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JLL Employed Transformational Approach to Responding to Puerto Rican Crisis

We deployed our Human Experience HX Methodology

JLL Employed Transformational Approach to Responding to Puerto Rican Crisis

We deployed our Human Experience HX Methodology

Published 02-28-18

Submitted by JLL

Supplies gathered by JLL to distribute in Puerto Rico

In the aftermath of Hurricane Maria’s devastating landfall in Puerto Rico last September, JLL went into high gear on two fronts: providing emergency relief to the families of its 240 employees and activating an All Hands-on Deck response to keep its 441 client facilities operating.  Like most of the businesses operating on the island, JLL faced insurmountable challenges in meeting these needs as even the simplest request for safe drinking water or a portable generator triggered an unprecedented series of logistical obstacles.   In crafting its response, JLL drew upon its transformational approach to understanding the impact of real estate on people: The Human Experience or HX.

As one of the largest property management and facilities operators in the world, JLL is no stranger to emergency preparedness and disaster relief: its Health Safety Security & Environment (HSSE) department was on the front lines of dealing with Hurricane Harvey in Houston and more recently Irma in Miami.   However, the absolute devastation unleashed by Maria, combined with the geographic sequestration of Puerto Rico, catalyzed JLL’s internal teams to deliver a new standard in client service, which was informed and influenced by the company’s groundbreaking research about the workplace.

“What was remarkable about our efforts in Puerto Rico is that we very quickly transformed our approach to this disaster from thinking about how to help our employees on a human scale and our clients to keep the lights on, to expanding our notions of client service to becoming their on-the-ground partner,” explained Bob Best, JLL’s HSSE Lead.  “We marshalled all available resources in Puerto Rico and coordinated with our Emergency Response Team from our headquarters in Chicago, providing everything from diapers and toothpaste to a mobile doctor who navigated through unpassable roads to make ‘house calls’ to our employees.”

And what was born out of that organic humanitarian relief effort was a very effective blend of client service through the lens of being a good corporate citizen.  While the notion of partnering with clients to support their pro bono and philanthropic efforts is not new, JLL’s unique ability to serve the on-the-ground needs of the very human supply chain was inspiring.   It was also a powerful case study to reinforce the company’s global research study confirming the link between engagement and the work environment ~ a finding that is tested when the work place has been ravaged by natural disasters.

“These kind of client partnerships are growing stronger and we’re seeing the importance and benefit of how we approach them,” commented Best. “Over the ensuing weeks and months, thanks poured in to us from people that don’t work for JLL. We had an aha moment: We are no longer a vendor. We’re part of your corporate structure and you can count on us to protect your people as we would our own.”

JLL opened its office in San Juan: to make available for clients to use for its own administrative staff. It also distributed water, supplies and even satellite phones to employees of its clients.  JLL’s Supply Chain Management and Procurement (SCMP) group was instrumental in these efforts.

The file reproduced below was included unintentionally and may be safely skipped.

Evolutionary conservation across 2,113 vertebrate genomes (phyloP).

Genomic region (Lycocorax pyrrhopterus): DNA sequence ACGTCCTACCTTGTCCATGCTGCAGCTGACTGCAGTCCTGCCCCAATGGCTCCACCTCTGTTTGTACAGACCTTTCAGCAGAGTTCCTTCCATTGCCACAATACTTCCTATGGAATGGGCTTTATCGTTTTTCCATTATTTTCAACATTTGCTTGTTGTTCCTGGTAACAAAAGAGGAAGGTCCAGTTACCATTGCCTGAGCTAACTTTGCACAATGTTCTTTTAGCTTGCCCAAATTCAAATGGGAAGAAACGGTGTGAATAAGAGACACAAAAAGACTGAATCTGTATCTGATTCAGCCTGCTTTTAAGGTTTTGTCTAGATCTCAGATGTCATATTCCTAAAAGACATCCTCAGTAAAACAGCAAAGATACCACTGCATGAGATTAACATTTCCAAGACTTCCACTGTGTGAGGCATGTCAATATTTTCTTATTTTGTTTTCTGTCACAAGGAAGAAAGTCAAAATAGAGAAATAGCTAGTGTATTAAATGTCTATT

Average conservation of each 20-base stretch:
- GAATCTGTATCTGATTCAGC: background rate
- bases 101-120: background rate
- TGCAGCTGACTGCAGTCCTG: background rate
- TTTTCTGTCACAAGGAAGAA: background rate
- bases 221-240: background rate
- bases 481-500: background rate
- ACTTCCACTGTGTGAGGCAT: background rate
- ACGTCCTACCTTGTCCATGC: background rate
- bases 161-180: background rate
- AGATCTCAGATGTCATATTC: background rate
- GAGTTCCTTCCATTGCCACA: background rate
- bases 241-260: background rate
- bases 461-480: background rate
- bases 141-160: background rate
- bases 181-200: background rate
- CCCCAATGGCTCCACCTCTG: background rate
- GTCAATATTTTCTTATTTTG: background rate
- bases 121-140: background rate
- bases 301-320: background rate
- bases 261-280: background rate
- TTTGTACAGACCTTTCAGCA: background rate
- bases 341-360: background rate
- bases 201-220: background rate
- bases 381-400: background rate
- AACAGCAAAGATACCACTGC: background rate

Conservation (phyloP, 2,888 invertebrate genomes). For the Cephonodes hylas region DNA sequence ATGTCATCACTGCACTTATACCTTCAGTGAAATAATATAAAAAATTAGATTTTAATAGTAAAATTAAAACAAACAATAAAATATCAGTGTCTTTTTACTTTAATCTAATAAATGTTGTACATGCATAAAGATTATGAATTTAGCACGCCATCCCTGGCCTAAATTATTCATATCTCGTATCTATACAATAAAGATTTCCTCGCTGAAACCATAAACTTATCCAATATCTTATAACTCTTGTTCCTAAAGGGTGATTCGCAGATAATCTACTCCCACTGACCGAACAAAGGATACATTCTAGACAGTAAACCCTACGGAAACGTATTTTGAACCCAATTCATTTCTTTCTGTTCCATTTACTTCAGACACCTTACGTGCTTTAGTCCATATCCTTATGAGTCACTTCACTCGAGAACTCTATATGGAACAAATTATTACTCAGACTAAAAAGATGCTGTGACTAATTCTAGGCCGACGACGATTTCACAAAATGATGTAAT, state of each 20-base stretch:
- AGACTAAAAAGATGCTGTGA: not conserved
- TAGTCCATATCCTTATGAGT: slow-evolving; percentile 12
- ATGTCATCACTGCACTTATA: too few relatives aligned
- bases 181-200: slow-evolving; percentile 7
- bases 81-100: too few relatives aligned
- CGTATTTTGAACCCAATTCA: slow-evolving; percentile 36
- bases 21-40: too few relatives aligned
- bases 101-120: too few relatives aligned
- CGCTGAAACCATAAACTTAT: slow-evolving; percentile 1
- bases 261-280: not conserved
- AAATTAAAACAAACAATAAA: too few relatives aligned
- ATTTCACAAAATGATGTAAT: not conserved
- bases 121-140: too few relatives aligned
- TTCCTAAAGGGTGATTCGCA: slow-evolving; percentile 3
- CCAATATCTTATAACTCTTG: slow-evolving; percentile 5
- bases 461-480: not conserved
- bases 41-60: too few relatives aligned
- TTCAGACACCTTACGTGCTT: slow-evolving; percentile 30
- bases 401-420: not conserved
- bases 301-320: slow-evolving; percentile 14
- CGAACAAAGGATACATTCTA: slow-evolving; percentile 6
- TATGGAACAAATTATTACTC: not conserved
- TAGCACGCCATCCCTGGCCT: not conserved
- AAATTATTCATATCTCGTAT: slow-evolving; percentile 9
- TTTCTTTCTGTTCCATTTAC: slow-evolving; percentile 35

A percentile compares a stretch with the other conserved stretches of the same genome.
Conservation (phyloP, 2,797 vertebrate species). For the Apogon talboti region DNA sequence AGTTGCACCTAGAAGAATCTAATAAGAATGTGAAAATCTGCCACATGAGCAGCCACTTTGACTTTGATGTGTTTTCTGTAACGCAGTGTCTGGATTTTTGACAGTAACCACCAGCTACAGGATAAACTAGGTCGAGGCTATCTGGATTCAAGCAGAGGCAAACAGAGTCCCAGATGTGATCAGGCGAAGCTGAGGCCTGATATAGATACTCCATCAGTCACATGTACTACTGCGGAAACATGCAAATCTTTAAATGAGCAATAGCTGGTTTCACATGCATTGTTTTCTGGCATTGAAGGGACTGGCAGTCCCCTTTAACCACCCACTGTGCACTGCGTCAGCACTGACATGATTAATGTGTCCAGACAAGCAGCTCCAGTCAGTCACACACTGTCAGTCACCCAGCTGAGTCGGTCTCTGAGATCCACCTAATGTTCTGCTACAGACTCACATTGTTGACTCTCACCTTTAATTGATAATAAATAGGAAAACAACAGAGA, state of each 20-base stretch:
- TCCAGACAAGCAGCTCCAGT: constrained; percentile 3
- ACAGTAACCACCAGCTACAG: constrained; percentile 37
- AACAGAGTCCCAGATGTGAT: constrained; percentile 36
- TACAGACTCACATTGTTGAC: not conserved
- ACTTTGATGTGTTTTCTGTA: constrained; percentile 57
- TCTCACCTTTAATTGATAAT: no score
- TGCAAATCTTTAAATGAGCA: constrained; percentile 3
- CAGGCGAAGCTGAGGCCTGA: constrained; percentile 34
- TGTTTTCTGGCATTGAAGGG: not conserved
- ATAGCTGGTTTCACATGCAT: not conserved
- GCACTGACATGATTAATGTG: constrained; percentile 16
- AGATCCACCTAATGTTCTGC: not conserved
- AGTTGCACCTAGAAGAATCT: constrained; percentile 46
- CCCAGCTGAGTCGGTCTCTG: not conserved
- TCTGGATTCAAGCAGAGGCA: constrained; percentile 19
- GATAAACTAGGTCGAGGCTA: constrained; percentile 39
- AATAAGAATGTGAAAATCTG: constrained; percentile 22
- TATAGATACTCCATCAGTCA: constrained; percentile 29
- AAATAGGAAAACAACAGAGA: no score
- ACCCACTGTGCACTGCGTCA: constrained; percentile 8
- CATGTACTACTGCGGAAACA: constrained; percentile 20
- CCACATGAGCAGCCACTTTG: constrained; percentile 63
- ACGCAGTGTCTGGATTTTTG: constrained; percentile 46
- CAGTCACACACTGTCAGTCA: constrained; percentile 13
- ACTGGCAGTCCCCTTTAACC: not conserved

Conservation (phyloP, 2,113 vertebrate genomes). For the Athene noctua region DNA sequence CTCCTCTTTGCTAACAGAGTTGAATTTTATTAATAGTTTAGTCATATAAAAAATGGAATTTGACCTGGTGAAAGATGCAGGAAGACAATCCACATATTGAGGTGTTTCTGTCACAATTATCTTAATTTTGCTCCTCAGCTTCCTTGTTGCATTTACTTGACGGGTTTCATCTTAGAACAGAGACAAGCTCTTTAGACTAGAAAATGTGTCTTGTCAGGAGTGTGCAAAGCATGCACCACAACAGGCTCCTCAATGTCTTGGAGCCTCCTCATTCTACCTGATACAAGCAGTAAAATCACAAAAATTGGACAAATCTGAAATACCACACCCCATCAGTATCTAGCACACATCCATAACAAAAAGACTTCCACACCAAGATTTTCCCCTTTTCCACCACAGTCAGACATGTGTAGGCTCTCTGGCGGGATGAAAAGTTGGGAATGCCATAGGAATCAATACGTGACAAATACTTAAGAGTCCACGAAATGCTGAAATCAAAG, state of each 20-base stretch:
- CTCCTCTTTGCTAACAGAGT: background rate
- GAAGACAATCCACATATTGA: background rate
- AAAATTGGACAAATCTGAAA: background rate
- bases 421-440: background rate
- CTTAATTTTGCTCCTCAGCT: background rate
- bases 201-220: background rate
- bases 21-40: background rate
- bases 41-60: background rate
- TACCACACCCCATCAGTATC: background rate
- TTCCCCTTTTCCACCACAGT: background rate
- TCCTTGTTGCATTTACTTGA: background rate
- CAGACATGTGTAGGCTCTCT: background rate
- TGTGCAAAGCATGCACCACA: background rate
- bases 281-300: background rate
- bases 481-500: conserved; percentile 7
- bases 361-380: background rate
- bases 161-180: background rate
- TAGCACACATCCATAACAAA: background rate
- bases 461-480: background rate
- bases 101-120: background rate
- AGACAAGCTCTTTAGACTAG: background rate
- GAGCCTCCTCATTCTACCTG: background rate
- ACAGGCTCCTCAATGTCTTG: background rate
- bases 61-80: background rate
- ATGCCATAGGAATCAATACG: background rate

With advanced notice of the storms, the SCMP team provided valuable planning documents, resource lists, and supplier contacts to cover both residential and commercial needs. As storms passed and magnitude of the damage became evident, the team stepped up again to evaluate creative options for addressing situations such as long-term power outages; safety concerns in using unfamiliar equipment; the need to share information in a bi-lingual format and overcoming complex logistical obstacles due to limited access to the island.  In one of the more dramatic instances, a JLL employee and his client were discussing the desperate need to get emergency humanitarian aid to employees, friends and family on the island. The discussion set in motion a partnership - leveraging the client’s private jet and arranging for JLL volunteers to buy, package and transport supplies to airfield to be flown directly from the mainland to the island.

“Time and time again in the aftermath of the storm, we were able to leverage our most valuable supply chain asset- our deep Supplier Relationships to come up with new and creative ways to overcome challenges presented in the aftermath of the three major hurricanes that impacted out associates and clients.  This experience served to cement the bond between JLL and its community of vendors and service providers,” related Evan Jones, Senior Vice President- Supply Chain Strategy and Transformation

 “The workplace is predicted to become more occupier focused over the next ten years as an emphasis on creating memorable experiences transforms how and where people work. With 7,000 workers worldwide telling us so in our new, global study: Workplace, powered by Human Experience, this is one prediction we can safely make against a backdrop of widespread uncertainty,” stated Best, referencing JLL’s landmark study.  He continued:

“Our international research shows that both employers and employees see human experience as the main factor in determining the shape of their work environment for the foreseeable future. In the case of our response to Puerto Rico, we walked our talk, both with our own employees and those of our clients.”

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